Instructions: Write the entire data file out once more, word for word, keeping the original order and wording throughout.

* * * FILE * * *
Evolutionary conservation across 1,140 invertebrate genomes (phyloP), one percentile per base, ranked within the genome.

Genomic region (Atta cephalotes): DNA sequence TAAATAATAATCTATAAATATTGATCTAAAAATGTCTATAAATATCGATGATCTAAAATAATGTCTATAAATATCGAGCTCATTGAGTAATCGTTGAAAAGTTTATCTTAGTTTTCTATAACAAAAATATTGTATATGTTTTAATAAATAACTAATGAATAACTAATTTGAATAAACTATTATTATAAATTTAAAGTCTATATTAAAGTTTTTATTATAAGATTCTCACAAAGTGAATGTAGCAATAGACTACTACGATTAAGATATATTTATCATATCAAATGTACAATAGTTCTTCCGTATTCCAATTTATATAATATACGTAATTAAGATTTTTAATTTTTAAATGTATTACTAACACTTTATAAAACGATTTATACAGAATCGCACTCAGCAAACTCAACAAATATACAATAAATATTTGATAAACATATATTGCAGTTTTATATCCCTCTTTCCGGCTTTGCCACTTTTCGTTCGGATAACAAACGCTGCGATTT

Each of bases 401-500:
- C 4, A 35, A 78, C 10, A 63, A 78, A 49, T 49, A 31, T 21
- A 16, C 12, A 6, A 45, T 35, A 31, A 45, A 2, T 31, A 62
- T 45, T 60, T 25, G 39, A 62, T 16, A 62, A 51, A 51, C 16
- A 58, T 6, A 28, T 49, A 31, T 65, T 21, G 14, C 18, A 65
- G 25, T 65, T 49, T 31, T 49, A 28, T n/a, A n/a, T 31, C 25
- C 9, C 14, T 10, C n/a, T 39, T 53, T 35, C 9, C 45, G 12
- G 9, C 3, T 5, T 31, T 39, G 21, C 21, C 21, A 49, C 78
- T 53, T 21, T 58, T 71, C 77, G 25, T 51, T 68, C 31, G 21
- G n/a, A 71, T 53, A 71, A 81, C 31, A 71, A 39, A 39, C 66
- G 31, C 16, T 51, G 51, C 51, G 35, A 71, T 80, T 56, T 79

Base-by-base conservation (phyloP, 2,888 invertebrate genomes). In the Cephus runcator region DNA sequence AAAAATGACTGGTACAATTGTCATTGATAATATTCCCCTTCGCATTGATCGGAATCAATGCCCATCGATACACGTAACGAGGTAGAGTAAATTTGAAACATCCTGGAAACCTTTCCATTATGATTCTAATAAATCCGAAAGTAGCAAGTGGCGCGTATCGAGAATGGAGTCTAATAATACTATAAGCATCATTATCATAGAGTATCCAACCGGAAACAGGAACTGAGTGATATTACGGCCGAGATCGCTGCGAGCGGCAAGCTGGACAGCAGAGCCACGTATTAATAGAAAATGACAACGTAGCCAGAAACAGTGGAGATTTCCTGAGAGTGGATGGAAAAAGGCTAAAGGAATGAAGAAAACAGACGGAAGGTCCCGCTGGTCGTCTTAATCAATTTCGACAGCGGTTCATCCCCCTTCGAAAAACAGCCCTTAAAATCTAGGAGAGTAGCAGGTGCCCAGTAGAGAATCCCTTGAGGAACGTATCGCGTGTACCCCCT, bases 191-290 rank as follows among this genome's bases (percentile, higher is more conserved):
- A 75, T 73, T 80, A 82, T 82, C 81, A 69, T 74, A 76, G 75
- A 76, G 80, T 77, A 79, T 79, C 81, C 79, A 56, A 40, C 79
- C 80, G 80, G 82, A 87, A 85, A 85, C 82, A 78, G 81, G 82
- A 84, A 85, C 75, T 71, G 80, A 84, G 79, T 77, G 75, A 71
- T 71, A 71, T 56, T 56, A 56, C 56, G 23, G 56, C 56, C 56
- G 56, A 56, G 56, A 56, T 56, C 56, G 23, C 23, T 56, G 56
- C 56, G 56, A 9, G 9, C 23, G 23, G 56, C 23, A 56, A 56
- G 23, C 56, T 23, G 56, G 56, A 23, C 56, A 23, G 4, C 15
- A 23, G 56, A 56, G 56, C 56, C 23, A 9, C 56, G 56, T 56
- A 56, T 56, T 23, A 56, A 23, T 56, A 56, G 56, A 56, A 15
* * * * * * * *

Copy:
Evolutionary conservation across 1,140 invertebrate genomes (phyloP), one percentile per base, ranked within the genome.

Genomic region (Atta cephalotes): DNA sequence TAAATAATAATCTATAAATATTGATCTAAAAATGTCTATAAATATCGATGATCTAAAATAATGTCTATAAATATCGAGCTCATTGAGTAATCGTTGAAAAGTTTATCTTAGTTTTCTATAACAAAAATATTGTATATGTTTTAATAAATAACTAATGAATAACTAATTTGAATAAACTATTATTATAAATTTAAAGTCTATATTAAAGTTTTTATTATAAGATTCTCACAAAGTGAATGTAGCAATAGACTACTACGATTAAGATATATTTATCATATCAAATGTACAATAGTTCTTCCGTATTCCAATTTATATAATATACGTAATTAAGATTTTTAATTTTTAAATGTATTACTAACACTTTATAAAACGATTTATACAGAATCGCACTCAGCAAACTCAACAAATATACAATAAATATTTGATAAACATATATTGCAGTTTTATATCCCTCTTTCCGGCTTTGCCACTTTTCGTTCGGATAACAAACGCTGCGATTT

Each of bases 401-500:
- C 4, A 35, A 78, C 10, A 63, A 78, A 49, T 49, A 31, T 21
- A 16, C 12, A 6, A 45, T 35, A 31, A 45, A 2, T 31, A 62
- T 45, T 60, T 25, G 39, A 62, T 16, A 62, A 51, A 51, C 16
- A 58, T 6, A 28, T 49, A 31, T 65, T 21, G 14, C 18, A 65
- G 25, T 65, T 49, T 31, T 49, A 28, T n/a, A n/a, T 31, C 25
- C 9, C 14, T 10, C n/a, T 39, T 53, T 35, C 9, C 45, G 12
- G 9, C 3, T 5, T 31, T 39, G 21, C 21, C 21, A 49, C 78
- T 53, T 21, T 58, T 71, C 77, G 25, T 51, T 68, C 31, G 21
- G n/a, A 71, T 53, A 71, A 81, C 31, A 71, A 39, A 39, C 66
- G 31, C 16, T 51, G 51, C 51, G 35, A 71, T 80, T 56, T 79

Base-by-base conservation (phyloP, 2,888 invertebrate genomes). In the Cephus runcator region DNA sequence AAAAATGACTGGTACAATTGTCATTGATAATATTCCCCTTCGCATTGATCGGAATCAATGCCCATCGATACACGTAACGAGGTAGAGTAAATTTGAAACATCCTGGAAACCTTTCCATTATGATTCTAATAAATCCGAAAGTAGCAAGTGGCGCGTATCGAGAATGGAGTCTAATAATACTATAAGCATCATTATCATAGAGTATCCAACCGGAAACAGGAACTGAGTGATATTACGGCCGAGATCGCTGCGAGCGGCAAGCTGGACAGCAGAGCCACGTATTAATAGAAAATGACAACGTAGCCAGAAACAGTGGAGATTTCCTGAGAGTGGATGGAAAAAGGCTAAAGGAATGAAGAAAACAGACGGAAGGTCCCGCTGGTCGTCTTAATCAATTTCGACAGCGGTTCATCCCCCTTCGAAAAACAGCCCTTAAAATCTAGGAGAGTAGCAGGTGCCCAGTAGAGAATCCCTTGAGGAACGTATCGCGTGTACCCCCT, bases 191-290 rank as follows among this genome's bases (percentile, higher is more conserved):
- A 75, T 73, T 80, A 82, T 82, C 81, A 69, T 74, A 76, G 75
- A 76, G 80, T 77, A 79, T 79, C 81, C 79, A 56, A 40, C 79
- C 80, G 80, G 82, A 87, A 85, A 85, C 82, A 78, G 81, G 82
- A 84, A 85, C 75, T 71, G 80, A 84, G 79, T 77, G 75, A 71
- T 71, A 71, T 56, T 56, A 56, C 56, G 23, G 56, C 56, C 56
- G 56, A 56, G 56, A 56, T 56, C 56, G 23, C 23, T 56, G 56
- C 56, G 56, A 9, G 9, C 23, G 23, G 56, C 23, A 56, A 56
- G 23, C 56, T 23, G 56, G 56, A 23, C 56, A 23, G 4, C 15
- A 23, G 56, A 56, G 56, C 56, C 23, A 9, C 56, G 56, T 56
- A 56, T 56, T 23, A 56, A 23, T 56, A 56, G 56, A 56, A 15